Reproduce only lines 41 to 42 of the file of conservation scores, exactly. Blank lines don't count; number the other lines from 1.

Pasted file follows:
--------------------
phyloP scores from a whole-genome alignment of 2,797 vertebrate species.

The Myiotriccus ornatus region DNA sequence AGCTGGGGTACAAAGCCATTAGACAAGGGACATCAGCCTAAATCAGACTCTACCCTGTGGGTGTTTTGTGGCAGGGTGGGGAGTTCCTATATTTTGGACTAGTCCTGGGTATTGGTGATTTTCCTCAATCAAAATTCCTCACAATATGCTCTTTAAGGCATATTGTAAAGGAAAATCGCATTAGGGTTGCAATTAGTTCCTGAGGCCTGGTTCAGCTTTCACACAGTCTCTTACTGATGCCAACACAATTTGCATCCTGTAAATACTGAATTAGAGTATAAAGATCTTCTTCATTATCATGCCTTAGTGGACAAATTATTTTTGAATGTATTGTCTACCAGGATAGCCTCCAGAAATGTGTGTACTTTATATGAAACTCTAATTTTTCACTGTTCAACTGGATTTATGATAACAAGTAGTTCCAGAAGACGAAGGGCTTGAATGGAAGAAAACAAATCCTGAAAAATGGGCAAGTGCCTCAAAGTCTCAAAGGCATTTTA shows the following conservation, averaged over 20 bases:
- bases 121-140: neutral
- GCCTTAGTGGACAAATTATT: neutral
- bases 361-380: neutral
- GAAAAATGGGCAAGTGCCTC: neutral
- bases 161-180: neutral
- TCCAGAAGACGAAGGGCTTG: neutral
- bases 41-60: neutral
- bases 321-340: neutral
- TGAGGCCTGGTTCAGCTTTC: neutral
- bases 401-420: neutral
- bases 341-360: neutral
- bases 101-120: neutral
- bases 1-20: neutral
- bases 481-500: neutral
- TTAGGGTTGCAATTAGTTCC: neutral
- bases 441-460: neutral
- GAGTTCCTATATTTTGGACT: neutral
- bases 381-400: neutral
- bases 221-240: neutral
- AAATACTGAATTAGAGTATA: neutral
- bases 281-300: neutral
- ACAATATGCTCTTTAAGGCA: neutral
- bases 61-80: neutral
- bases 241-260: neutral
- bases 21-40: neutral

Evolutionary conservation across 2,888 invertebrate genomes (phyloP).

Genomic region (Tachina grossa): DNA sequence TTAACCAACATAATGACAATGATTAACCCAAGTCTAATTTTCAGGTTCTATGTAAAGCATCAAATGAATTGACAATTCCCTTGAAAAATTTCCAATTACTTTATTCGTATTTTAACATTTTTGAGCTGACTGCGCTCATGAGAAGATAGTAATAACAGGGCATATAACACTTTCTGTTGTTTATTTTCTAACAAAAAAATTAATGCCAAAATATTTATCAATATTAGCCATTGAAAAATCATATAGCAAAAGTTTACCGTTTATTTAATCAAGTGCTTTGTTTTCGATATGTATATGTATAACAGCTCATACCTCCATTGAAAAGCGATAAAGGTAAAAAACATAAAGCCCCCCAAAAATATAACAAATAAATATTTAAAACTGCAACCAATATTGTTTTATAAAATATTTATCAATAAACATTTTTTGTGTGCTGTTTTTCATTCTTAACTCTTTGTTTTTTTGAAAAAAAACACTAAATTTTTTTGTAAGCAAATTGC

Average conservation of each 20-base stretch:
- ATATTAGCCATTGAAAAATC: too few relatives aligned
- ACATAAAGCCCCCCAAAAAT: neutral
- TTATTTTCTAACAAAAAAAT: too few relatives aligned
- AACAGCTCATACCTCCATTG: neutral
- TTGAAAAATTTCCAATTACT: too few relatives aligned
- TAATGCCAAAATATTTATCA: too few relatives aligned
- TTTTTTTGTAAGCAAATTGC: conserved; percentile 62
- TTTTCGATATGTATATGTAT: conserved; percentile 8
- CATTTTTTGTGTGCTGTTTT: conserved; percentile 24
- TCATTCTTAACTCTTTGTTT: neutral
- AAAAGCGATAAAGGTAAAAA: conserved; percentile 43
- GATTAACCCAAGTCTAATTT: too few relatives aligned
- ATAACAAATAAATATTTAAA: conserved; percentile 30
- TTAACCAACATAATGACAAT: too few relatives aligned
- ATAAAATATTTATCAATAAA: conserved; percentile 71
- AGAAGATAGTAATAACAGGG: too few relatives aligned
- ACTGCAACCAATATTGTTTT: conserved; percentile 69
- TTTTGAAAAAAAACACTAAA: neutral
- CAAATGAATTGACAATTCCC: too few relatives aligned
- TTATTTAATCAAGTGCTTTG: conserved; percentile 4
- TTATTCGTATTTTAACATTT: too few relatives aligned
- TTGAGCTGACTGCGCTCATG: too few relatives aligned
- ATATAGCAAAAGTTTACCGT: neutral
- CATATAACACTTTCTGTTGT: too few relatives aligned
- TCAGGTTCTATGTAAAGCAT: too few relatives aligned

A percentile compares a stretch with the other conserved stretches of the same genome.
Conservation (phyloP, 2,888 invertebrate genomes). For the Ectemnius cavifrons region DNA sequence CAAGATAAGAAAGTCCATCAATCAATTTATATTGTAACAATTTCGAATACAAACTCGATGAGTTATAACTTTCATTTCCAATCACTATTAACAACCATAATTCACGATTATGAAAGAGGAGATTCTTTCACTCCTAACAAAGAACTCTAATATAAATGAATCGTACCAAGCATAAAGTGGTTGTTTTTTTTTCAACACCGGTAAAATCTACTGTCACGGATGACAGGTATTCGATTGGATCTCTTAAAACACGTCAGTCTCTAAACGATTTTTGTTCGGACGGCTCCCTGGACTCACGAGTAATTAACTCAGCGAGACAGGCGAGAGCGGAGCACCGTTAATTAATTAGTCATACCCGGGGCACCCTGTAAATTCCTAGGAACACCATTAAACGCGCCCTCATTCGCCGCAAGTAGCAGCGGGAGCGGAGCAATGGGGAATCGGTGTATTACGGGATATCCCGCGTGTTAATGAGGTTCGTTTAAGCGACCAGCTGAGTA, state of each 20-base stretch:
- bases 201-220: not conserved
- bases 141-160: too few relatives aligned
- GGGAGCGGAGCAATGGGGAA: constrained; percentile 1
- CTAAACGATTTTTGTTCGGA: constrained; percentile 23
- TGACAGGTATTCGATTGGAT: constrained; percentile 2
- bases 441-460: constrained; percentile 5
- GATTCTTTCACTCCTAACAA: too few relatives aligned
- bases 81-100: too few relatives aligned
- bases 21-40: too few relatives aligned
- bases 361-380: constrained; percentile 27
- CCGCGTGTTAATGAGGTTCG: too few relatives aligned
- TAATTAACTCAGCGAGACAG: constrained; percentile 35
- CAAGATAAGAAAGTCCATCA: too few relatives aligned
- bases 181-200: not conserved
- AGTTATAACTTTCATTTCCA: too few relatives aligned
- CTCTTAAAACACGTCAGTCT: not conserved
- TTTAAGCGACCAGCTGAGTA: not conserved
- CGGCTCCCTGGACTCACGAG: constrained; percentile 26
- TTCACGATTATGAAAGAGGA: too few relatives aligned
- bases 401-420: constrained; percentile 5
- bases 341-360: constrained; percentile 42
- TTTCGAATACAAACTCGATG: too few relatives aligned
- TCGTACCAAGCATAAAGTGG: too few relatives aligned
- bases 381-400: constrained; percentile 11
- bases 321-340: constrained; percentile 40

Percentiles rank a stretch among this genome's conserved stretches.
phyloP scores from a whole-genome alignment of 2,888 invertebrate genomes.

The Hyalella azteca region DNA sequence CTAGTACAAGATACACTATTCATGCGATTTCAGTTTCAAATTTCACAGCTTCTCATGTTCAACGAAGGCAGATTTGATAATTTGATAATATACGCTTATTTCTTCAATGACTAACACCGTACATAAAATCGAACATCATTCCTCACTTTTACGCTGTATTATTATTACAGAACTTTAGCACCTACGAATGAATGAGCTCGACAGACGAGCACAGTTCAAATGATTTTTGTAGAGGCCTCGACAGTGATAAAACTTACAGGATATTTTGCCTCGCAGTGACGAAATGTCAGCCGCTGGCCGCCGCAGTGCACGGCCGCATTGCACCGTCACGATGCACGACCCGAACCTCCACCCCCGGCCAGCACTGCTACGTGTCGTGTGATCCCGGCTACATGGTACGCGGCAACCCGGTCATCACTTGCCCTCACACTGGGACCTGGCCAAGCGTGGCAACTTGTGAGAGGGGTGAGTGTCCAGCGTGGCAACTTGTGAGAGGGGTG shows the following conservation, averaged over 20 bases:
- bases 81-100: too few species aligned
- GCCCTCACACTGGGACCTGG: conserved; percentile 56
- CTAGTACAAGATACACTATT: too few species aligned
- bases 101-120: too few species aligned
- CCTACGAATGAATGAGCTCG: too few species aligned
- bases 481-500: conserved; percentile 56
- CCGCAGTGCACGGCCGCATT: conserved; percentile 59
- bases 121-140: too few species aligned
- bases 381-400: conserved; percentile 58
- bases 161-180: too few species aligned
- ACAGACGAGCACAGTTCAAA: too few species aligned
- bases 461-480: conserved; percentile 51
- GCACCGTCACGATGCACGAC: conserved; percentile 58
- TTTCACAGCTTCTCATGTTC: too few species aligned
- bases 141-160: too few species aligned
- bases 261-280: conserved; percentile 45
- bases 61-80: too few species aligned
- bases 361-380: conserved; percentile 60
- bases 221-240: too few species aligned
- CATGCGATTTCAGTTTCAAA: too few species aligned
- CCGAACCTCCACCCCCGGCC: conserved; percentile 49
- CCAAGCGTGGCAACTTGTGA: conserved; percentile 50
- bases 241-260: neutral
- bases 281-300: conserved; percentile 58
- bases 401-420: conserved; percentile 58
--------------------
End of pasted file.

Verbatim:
- AAAAGCGATAAAGGTAAAAA: conserved; percentile 43
- GATTAACCCAAGTCTAATTT: too few relatives aligned